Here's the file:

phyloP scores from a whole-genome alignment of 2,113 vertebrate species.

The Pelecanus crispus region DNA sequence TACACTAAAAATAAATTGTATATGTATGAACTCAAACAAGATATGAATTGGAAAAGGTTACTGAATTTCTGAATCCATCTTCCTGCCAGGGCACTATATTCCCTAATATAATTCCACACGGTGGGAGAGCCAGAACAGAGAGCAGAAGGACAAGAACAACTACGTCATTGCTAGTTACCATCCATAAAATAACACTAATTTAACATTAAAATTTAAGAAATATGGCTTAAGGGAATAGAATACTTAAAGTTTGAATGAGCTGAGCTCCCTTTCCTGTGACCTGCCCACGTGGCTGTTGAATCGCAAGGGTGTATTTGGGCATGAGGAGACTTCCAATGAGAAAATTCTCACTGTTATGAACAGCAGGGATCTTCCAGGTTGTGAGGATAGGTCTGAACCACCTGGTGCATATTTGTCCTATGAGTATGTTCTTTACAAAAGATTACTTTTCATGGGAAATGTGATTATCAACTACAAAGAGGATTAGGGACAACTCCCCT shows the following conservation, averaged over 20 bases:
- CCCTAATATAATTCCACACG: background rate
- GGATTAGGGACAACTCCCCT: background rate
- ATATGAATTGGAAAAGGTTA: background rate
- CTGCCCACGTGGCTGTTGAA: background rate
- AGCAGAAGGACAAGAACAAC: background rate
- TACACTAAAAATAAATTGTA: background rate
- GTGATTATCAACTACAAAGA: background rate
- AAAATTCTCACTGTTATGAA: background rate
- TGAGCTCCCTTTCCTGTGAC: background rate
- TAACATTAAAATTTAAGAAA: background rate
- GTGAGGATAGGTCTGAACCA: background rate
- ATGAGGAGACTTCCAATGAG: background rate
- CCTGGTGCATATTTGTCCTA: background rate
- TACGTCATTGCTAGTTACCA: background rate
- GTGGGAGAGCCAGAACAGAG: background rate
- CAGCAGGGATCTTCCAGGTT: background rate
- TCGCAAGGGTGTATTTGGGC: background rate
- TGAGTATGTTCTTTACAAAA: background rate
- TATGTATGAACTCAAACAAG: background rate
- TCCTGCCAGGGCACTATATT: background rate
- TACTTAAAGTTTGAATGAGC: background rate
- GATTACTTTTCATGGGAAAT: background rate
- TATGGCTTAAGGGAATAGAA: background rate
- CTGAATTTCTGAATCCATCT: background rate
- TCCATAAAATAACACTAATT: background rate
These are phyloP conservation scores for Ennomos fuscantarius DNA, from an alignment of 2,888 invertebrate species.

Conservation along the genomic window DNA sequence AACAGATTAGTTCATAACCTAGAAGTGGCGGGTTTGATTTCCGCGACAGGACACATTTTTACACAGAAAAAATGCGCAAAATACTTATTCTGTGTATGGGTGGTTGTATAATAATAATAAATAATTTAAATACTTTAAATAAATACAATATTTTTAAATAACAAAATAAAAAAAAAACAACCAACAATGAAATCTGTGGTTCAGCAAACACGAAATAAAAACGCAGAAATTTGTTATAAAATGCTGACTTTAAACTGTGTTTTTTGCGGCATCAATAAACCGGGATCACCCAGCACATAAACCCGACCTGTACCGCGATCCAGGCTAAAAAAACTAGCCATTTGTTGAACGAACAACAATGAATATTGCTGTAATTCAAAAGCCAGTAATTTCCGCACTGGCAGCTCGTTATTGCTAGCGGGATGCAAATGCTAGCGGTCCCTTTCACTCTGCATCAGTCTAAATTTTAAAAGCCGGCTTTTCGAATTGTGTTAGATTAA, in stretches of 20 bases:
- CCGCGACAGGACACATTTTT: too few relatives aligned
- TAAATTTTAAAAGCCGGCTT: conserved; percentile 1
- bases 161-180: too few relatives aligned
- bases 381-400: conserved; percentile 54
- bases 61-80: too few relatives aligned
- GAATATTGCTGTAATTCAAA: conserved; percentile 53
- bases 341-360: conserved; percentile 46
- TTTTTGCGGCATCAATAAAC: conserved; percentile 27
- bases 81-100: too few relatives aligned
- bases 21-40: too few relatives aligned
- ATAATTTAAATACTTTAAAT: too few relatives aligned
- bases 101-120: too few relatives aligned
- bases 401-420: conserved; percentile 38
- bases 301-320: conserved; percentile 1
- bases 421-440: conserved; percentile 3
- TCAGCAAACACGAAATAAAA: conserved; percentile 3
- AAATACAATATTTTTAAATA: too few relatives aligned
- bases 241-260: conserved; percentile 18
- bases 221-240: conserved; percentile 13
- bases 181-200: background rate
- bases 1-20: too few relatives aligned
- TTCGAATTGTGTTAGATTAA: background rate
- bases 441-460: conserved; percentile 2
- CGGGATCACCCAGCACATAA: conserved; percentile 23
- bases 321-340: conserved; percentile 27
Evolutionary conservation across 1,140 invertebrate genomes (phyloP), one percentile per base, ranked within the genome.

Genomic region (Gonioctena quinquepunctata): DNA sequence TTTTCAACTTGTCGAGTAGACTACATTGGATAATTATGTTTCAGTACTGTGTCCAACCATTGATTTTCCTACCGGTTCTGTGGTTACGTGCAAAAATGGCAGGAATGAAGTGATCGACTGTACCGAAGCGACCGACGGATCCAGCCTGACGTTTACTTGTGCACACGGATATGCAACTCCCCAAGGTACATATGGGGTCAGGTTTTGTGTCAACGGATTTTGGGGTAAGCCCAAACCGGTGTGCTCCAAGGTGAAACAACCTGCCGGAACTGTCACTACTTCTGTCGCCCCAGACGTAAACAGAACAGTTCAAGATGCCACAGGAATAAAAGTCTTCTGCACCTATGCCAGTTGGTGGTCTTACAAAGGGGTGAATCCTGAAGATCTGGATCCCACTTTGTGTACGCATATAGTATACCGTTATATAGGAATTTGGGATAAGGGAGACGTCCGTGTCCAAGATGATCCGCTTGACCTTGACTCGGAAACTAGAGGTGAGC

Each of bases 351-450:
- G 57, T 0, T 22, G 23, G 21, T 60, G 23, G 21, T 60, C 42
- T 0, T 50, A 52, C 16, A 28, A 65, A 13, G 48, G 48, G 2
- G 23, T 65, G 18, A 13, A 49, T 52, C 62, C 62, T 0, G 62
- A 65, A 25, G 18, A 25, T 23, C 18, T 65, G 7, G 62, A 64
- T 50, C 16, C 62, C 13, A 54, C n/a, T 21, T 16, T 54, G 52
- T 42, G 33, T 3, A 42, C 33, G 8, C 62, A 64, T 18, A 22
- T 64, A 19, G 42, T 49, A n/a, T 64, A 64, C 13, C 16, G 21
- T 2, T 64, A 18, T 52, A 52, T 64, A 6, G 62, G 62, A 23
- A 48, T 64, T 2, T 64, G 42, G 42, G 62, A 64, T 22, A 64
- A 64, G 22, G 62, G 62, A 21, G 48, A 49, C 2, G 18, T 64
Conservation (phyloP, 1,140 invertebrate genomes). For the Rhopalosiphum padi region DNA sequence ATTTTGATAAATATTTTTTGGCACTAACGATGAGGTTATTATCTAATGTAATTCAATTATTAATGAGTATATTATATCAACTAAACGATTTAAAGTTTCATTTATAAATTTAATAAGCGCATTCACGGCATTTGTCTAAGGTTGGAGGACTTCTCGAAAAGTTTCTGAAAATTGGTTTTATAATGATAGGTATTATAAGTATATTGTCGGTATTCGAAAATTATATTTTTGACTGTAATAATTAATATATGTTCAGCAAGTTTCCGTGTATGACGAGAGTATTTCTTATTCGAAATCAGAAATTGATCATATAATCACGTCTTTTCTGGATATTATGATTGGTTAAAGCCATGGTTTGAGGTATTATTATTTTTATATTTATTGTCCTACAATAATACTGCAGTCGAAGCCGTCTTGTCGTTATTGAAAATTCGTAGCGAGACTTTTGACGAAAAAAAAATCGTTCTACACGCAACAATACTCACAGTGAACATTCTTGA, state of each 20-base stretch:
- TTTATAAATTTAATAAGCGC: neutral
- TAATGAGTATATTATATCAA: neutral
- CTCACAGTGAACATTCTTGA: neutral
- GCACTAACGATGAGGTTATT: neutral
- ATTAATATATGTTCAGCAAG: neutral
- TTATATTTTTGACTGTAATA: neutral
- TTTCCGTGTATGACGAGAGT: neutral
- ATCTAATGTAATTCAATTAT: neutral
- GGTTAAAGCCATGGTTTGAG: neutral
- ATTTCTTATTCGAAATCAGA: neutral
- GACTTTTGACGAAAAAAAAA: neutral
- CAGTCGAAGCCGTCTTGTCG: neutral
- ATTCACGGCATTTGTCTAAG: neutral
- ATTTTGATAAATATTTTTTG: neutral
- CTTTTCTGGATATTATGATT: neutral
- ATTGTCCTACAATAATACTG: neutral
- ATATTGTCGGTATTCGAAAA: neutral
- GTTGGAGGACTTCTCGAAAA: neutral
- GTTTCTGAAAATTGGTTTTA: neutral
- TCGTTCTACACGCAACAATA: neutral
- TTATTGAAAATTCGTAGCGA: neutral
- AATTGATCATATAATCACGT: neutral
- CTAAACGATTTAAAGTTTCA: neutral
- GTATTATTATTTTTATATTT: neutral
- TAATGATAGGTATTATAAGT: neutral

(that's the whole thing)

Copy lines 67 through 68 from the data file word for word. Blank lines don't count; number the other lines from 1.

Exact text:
- A 64, G 22, G 62, G 62, A 21, G 48, A 49, C 2, G 18, T 64
Conservation (phyloP, 1,140 invertebrate genomes). For the Rhopalosiphum padi region DNA sequence ATTTTGATAAATATTTTTTGGCACTAACGATGAGGTTATTATCTAATGTAATTCAATTATTAATGAGTATATTATATCAACTAAACGATTTAAAGTTTCATTTATAAATTTAATAAGCGCATTCACGGCATTTGTCTAAGGTTGGAGGACTTCTCGAAAAGTTTCTGAAAATTGGTTTTATAATGATAGGTATTATAAGTATATTGTCGGTATTCGAAAATTATATTTTTGACTGTAATAATTAATATATGTTCAGCAAGTTTCCGTGTATGACGAGAGTATTTCTTATTCGAAATCAGAAATTGATCATATAATCACGTCTTTTCTGGATATTATGATTGGTTAAAGCCATGGTTTGAGGTATTATTATTTTTATATTTATTGTCCTACAATAATACTGCAGTCGAAGCCGTCTTGTCGTTATTGAAAATTCGTAGCGAGACTTTTGACGAAAAAAAAATCGTTCTACACGCAACAATACTCACAGTGAACATTCTTGA, state of each 20-base stretch: